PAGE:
Consumer queries: When a €15 bag check-in service costs €50

Plus: never pay off-site for accommodation listed on Airbnb

Eoin Riordan went on a family holiday to Barcelona in May and had a most unpleasant experience on his return journey. Before he went to the airport he logged in to the "Manage my booking" area of the website to add a checked-in bag. It costs €15 if done online.

There was, however, a problem with the website and it would not allow him check in the bag online. Instead it offered him a code, which he was told he could quote as a reference when he got to the airport.

"The following morning, with my two kids in tow, we were really put through the wringer at Barcelona Airport, where we queued for ages to check in. Then we were told at the check-in desk that we had to go to another booth in the airport to pay an agent acting for Aer Lingus.

So that is what they did. After queuing again, he told the booth attendants about the problem with the website the previous day and showed them the codes the website had given him. He says he was “basically laughed at and told pay a €50 charge or miss the flight. After coughing up the €50, I then had to queue again to check in my bag – which I was now tempted to abandon. It brought an unnecessarily stressful end to an otherwise really enjoyable holiday.


“I was very annoyed that this code basically stood for nothing,” Eoin continues. “And that a service they offered and advertised – checking in online – was unavailable. Then, to top it all off, I was surcharged and put through the wringer at the airport.

The story does not end there.

As soon as he landed in Cork Airport, he went straight to the Aer Lingus desk. “And of course I was told to email customer care, which I did on May 21st. I was given a case reference number and have since tried to mail to make contact. I have heard nothing and am now due to fly again with them this Saturday. I was just wondering could you prompt a reply, as I am just annoyed by the whole way we have been treated throughout all of this.

We contacted the airline and a spokeswoman said it had now written to the customer “to apologise for the problem with baggage charges at Barcelona on this occasion”. She said the airline would refund the €50.

Never pay off-site for an Airbnb listing
A reader contacted us after she and her husband were scammed when they tried to find accommodation on Airbnb. They found a place for a trip to Amsterdam. "As the property was available on Airbnb, and as first-time users of the site, we were duped into thinking it was legitimate.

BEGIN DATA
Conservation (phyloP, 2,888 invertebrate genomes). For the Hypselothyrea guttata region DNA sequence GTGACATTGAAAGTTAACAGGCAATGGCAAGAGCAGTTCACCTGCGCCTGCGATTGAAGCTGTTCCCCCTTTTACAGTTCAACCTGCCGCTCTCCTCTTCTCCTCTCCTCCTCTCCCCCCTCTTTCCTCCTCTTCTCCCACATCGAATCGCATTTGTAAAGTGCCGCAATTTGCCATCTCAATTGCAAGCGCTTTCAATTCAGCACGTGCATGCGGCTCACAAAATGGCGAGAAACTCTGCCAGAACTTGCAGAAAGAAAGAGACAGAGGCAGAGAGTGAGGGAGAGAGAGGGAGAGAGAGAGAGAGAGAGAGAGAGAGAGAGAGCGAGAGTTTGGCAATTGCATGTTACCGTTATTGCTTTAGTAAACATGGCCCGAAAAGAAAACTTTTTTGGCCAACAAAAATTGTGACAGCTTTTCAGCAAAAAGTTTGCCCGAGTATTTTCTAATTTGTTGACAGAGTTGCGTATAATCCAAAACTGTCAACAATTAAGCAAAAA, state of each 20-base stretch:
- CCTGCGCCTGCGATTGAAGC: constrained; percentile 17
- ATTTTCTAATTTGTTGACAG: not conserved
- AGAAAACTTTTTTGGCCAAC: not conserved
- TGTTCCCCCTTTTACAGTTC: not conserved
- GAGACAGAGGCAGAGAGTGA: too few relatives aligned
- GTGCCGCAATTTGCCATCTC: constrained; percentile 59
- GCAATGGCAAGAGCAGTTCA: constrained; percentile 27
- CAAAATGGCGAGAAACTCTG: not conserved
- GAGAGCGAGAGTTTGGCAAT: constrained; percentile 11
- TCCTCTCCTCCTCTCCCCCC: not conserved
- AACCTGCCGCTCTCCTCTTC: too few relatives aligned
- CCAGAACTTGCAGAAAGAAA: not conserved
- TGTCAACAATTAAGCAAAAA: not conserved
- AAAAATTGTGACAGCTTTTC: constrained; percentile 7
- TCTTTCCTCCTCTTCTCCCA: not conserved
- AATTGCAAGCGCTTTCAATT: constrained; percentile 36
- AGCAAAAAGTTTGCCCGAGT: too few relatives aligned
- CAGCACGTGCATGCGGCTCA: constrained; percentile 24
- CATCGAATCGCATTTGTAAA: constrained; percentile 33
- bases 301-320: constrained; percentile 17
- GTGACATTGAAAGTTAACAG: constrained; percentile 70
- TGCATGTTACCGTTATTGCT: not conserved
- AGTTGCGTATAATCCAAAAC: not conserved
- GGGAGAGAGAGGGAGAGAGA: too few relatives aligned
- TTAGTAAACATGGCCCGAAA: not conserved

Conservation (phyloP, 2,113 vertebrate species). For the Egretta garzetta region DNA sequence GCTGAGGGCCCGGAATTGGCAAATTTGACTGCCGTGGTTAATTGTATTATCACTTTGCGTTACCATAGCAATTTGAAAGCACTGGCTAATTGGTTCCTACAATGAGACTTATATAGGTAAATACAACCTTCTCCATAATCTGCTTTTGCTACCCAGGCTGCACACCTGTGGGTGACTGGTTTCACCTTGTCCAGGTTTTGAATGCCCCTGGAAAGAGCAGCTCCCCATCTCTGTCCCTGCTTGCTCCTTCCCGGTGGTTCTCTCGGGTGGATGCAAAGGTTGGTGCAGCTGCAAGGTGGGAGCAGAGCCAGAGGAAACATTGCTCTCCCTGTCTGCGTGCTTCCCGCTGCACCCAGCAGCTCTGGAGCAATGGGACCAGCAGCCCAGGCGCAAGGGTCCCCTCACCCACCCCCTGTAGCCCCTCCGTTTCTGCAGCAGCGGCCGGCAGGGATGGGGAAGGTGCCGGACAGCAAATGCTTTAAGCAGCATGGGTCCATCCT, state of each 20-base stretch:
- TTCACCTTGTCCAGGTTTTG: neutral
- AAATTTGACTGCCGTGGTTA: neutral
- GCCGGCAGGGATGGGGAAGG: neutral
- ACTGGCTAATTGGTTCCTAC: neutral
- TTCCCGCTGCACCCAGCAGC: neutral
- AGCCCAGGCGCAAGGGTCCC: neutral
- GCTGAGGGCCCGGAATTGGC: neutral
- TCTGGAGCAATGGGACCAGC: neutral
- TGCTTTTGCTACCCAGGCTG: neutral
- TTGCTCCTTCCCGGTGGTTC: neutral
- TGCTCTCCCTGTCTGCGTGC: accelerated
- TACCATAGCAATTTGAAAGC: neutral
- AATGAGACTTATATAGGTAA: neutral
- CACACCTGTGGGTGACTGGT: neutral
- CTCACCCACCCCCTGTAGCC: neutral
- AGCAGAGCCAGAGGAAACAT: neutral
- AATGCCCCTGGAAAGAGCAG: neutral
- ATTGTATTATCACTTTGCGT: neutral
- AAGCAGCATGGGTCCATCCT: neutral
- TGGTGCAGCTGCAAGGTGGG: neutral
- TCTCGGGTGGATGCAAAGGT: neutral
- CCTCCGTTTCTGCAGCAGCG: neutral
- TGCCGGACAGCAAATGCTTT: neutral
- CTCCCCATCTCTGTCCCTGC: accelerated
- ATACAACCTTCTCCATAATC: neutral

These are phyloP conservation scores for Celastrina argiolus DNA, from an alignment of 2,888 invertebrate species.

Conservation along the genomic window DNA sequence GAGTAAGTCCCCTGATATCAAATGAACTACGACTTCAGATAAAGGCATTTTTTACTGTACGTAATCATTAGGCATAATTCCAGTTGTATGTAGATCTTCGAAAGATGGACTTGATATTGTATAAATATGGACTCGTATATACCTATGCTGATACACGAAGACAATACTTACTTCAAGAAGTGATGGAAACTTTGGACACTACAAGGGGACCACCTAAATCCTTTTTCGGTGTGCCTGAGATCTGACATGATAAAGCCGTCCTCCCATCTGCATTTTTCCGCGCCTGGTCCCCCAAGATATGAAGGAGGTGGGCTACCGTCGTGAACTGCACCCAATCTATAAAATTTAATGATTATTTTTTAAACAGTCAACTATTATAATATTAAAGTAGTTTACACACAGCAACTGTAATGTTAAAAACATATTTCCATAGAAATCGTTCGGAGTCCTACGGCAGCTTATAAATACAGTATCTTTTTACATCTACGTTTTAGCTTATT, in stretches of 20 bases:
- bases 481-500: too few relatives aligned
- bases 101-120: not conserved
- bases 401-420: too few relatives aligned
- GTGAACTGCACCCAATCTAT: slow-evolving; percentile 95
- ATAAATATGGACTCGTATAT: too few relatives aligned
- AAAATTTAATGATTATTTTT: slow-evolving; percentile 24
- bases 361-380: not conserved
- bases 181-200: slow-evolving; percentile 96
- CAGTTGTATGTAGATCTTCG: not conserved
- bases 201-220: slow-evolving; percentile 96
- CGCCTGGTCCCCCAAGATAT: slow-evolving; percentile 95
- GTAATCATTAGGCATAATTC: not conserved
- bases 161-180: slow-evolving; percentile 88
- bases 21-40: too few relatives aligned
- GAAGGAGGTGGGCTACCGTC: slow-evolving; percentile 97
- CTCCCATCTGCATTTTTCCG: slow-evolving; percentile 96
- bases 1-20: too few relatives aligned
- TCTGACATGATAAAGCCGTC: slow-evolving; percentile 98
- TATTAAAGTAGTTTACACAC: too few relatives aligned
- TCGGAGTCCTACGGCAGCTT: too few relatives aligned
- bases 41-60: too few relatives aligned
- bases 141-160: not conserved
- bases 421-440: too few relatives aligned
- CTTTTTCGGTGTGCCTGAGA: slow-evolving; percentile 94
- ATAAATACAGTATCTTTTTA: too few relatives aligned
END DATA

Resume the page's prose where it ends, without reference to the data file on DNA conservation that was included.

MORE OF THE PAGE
"My husband had sent me the invoice, and I made a payment of €800 directly to the account on the invoice through AIB. I did the payment in the morning, and my husband informed Airbnb that the payment had been made that afternoon."

The site contacted him to say it was a scam and they had no record of any booking. “I immediately contacted AIB, who informed me that the payment had gone through already and that they couldn’t stop it. Despite reporting this to the fraud department, I received no compensation from AIB or Airbnb.

This scam is horribly clever. The scammers post bogus listings on the site and then ask for payment outside of the Airbnb platform. In this case, the payment was made directly to an overseas bank account, so Airbnb is not under any obligation to cover the losses. It is well aware that such scams exist and claims to have “zero tolerance for the abuse of our site”. It says that as soon as rogue listings are tracked down, they are immediately removed. And it points out that it protects hosts and guests by handling all transactions through a secure payment platform. If this reader had booked and paid through the Airbnb website, the money would have been protected.

If a host on the Airbnb site asks for payment off-site, it must be reported to Airbnb by flagging the message. If anyone receives a personal email from anyone (such as an or any other email address) asking for payment off-site, let the site know immediately.

"You won't receive a paper or PDF invoice from a host or from Airbnb asking you for payment. Any of the following key words and similar terms should be immediately flagged or avoided: Western Union, MoneyGram, cashier's check, money order, Liberty Reserve," the site says.